5 Reasons Why You Need an Internal PR Newsletter
As PR pros we can get caught up in the everyday tasks of our work. That’s understandable; it takes time to broadcast the successes of an organization, cultivate relationships with media, protect a brand from detractors, benchmark competitors, and of course, track the success of programs and campaigns to report ROI. Besides taking a deep breath every once in awhile, something PR professionals often forget to build into their hectic schedule is a way to share their successes with colleagues—and prove PR’s contribution to business goals.
It’s possible that employees may not see PR coverage and therefore not know the public perception of the company. Or if they do, it is only the public message that your colleagues are seeing. If you’re not sharing you and your team’s work, colleagues are missing out on understanding on how you spend a big chunk of time. In a corporate landscape that demands budget line items have an associated justification, letting co-workers know how your work aligns with the work they do can be as powerful as your traditional PR activities. By continuing to work like this, you’re giving them the magic show without letting see behind the curtain. That’s why, in many ways, internal PR can be a synonym for transparency in the workplace for the comms department.
Beyond allowing transparency into the work you do, feeding content into internal PR can help you in a number of ways. So, how do you do that without constantly compiling and emailing out links when the company’s brand gets some impressive coverage? An internal PR newsletter can be automated in your MarTech stack to do the job for you.
An Internal PR Newsletter Can:
1. Act as a Platform for Broadcasting Media and Social Media Coverage
With all the earned media coverage you track, beyond the comms department and your monthly reports to executives, who else in your organization sees these pieces? If you had an internal PR newsletter, links to media coverage could be shared throughout your organization. And with these links, summaries of the coverage and what the context is for your organization is spelled out. Additionally, engagement from influencers or media on social media indicates how well your brand is engaging on social.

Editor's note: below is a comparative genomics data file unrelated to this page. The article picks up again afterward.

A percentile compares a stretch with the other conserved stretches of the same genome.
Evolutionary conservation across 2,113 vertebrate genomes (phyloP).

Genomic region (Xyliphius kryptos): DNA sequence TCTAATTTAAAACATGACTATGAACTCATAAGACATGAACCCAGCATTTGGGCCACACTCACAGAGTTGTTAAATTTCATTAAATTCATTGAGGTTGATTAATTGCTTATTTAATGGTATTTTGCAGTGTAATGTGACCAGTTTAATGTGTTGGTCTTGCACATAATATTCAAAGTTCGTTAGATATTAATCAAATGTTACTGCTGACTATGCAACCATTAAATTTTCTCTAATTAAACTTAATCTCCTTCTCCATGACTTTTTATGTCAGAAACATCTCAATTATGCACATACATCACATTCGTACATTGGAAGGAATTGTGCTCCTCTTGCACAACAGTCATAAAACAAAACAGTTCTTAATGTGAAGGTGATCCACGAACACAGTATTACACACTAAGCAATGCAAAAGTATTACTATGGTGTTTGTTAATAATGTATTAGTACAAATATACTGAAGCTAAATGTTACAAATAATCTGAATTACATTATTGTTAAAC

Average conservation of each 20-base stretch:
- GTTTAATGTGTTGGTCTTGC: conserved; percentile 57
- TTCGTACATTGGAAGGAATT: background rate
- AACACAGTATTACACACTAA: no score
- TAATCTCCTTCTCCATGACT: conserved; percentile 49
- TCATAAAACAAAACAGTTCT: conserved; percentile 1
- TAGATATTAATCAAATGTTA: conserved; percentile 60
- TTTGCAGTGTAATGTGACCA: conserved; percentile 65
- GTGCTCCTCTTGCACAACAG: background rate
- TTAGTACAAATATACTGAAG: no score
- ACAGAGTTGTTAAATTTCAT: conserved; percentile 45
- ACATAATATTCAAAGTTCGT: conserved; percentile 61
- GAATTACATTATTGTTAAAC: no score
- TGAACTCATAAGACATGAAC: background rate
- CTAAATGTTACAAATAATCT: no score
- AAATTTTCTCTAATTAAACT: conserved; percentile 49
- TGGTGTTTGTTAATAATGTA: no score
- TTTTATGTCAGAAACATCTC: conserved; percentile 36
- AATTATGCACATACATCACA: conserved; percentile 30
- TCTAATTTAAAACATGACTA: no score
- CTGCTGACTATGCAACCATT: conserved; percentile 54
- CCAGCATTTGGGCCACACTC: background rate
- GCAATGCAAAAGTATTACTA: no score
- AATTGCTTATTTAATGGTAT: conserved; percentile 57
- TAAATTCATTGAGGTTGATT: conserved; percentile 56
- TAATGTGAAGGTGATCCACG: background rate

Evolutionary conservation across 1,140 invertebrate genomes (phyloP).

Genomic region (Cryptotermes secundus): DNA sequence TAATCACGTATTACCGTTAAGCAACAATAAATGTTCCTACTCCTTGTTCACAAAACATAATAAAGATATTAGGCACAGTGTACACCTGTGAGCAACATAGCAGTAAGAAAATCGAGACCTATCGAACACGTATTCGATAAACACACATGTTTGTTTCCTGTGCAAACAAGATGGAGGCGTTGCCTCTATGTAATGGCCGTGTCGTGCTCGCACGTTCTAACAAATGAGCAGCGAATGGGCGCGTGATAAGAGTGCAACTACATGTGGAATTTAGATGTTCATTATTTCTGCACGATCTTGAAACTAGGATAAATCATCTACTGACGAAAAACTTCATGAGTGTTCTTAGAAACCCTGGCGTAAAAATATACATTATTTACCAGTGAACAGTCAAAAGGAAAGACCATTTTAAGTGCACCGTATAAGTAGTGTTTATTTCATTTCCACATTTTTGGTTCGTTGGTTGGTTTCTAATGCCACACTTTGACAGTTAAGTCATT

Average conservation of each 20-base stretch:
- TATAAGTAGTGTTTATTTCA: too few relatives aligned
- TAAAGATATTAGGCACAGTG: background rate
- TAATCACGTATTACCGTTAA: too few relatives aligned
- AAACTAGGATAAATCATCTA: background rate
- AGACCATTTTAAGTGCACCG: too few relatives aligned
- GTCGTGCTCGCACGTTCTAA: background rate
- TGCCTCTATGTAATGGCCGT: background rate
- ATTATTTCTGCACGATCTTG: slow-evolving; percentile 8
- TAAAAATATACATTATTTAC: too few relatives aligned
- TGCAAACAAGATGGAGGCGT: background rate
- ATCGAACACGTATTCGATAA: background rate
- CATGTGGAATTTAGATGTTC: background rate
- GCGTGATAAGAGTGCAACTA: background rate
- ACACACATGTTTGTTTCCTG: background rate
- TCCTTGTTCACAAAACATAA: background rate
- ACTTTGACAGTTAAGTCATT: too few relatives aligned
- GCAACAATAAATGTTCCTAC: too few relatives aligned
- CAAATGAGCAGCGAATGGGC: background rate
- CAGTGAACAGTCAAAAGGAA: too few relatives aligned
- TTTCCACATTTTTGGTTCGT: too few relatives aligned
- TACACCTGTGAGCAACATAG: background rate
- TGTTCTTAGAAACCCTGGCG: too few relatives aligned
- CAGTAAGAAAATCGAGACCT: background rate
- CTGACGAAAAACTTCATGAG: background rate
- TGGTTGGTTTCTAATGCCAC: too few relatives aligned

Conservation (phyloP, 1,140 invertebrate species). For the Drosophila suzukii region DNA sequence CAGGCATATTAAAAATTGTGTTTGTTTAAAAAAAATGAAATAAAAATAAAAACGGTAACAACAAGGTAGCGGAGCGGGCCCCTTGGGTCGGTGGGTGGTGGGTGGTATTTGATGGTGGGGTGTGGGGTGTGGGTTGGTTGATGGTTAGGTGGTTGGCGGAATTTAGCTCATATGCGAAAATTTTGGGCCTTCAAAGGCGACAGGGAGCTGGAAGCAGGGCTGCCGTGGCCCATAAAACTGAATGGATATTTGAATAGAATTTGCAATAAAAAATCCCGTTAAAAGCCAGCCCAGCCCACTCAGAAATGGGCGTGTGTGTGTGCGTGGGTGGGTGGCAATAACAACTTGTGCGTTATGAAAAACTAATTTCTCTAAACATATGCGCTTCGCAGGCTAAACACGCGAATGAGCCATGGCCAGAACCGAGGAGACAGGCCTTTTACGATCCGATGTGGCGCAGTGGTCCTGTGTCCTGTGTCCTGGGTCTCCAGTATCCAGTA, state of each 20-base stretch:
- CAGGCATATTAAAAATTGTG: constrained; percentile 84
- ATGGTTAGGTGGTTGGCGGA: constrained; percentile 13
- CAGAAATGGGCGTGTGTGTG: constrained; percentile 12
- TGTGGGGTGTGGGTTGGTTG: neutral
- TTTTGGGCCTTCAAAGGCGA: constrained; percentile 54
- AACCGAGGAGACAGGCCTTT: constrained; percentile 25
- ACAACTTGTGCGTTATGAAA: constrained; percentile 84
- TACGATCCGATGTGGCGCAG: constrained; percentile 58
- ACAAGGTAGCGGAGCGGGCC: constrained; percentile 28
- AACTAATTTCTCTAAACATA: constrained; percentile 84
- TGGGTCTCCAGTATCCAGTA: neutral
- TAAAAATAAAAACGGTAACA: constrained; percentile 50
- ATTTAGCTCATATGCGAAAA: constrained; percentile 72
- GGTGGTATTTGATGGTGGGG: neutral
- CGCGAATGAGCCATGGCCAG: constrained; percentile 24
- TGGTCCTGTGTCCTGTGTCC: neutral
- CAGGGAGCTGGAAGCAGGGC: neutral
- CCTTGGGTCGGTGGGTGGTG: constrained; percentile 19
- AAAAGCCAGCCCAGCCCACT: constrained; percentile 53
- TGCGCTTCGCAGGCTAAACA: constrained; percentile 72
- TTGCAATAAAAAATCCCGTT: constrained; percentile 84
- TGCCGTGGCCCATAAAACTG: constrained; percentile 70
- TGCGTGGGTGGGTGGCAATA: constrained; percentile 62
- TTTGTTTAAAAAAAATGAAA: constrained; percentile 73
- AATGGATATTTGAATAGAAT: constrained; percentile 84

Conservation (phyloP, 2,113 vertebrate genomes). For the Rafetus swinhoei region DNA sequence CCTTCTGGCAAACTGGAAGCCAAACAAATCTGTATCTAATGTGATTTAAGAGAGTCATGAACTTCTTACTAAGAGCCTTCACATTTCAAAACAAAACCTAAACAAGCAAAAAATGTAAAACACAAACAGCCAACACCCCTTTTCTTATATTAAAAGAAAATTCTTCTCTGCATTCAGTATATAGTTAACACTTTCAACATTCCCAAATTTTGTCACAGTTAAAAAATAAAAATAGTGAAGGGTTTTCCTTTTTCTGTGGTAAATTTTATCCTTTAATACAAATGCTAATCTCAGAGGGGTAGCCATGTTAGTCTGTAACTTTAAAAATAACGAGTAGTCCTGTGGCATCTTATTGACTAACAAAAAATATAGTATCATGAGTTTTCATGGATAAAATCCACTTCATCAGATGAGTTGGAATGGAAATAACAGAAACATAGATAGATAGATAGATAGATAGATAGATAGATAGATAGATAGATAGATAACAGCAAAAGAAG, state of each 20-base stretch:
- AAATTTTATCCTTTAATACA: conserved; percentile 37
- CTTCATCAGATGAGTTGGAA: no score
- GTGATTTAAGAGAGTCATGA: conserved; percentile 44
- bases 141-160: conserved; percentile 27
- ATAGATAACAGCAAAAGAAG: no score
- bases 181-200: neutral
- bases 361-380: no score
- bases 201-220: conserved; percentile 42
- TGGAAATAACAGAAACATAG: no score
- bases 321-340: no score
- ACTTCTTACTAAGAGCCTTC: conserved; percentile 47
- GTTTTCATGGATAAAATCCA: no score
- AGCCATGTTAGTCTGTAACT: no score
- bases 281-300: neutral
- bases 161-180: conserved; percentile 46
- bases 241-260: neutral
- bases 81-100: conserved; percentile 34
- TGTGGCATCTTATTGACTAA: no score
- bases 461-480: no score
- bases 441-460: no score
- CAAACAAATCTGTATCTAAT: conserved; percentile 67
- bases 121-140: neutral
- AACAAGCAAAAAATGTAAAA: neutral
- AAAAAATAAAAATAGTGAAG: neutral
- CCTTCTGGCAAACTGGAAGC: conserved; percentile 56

2. Take Stock of the Competitive Landscape
Use a newsletter as an opportunity to cover industry news, trends, and insights. No matter how innovative a company is, competitors are a healthy part of any industry. That’s why highlighting the achievements, as well as the missteps of close competitors, can give colleagues insight into how to do their jobs. With your media monitoring solution in place, benchmark how well you’re doing in comparison to top marketplace competitors. By sharing these metrics, you’re giving colleagues insight into how this data can inform future campaigns.
3. Feed into an Employee Brand Ambassador Content Program
It can be a repository to share fresh links and messages to help brand ambassadors tell the organization’s story their way. You’ll set up brand ambassadors for success by highlighting positive articles, mentions from partners, and intel you’ve gathered from social listening. And if you send the newsletter out via your media intelligence platform, you’ll have additional information about which colleagues are opening and reading content. These engaged co-workers can be tapped for future collaborations, whether that is for thought pieces or as candidates for the employee ambassador program.
4. Provide the Data Analytics Behind the Successes of Your PR Efforts
Data is how a segment of your colleagues track success, so in addition to sharing media coverage, you can share easy to read graphs and charts that track monthly media coverage, social media mentions, sentiment, competitive benchmarks, etc… It’s an easy way to benchmark the work you do for those more interested in volume than they are the engagement aspect of KPIs.
5. Highlight Key Partners and Customers
Use the newsletter as an opportunity to highlight key partners and customers and what their public media coverage is. The newsletter can show how your key partners and customers are using your products and services in interesting ways. This can be useful for sales, biz dev, and customer service teams as they reach out o new partners or assist existing partners and clients. It can also help UX/CX and engineering teams as they understand how products and services are actually used by partners and clients.
Your PR work contributes to business goals as much as sales or engineering. And while the work of those two teams have easy ways to show coworkers the work they accomplish, you can do the same with an internal PR newsletter.
If you’re interested in seeing how easy it is to produce a weekly internal PR newsletter with Meltwater, our team can show you how it’s done with keyword searches you have in place.
This post was originally published to this site on August 6, 2017, we republish timely posts on Saturdays for readers who may have missed them the first time around.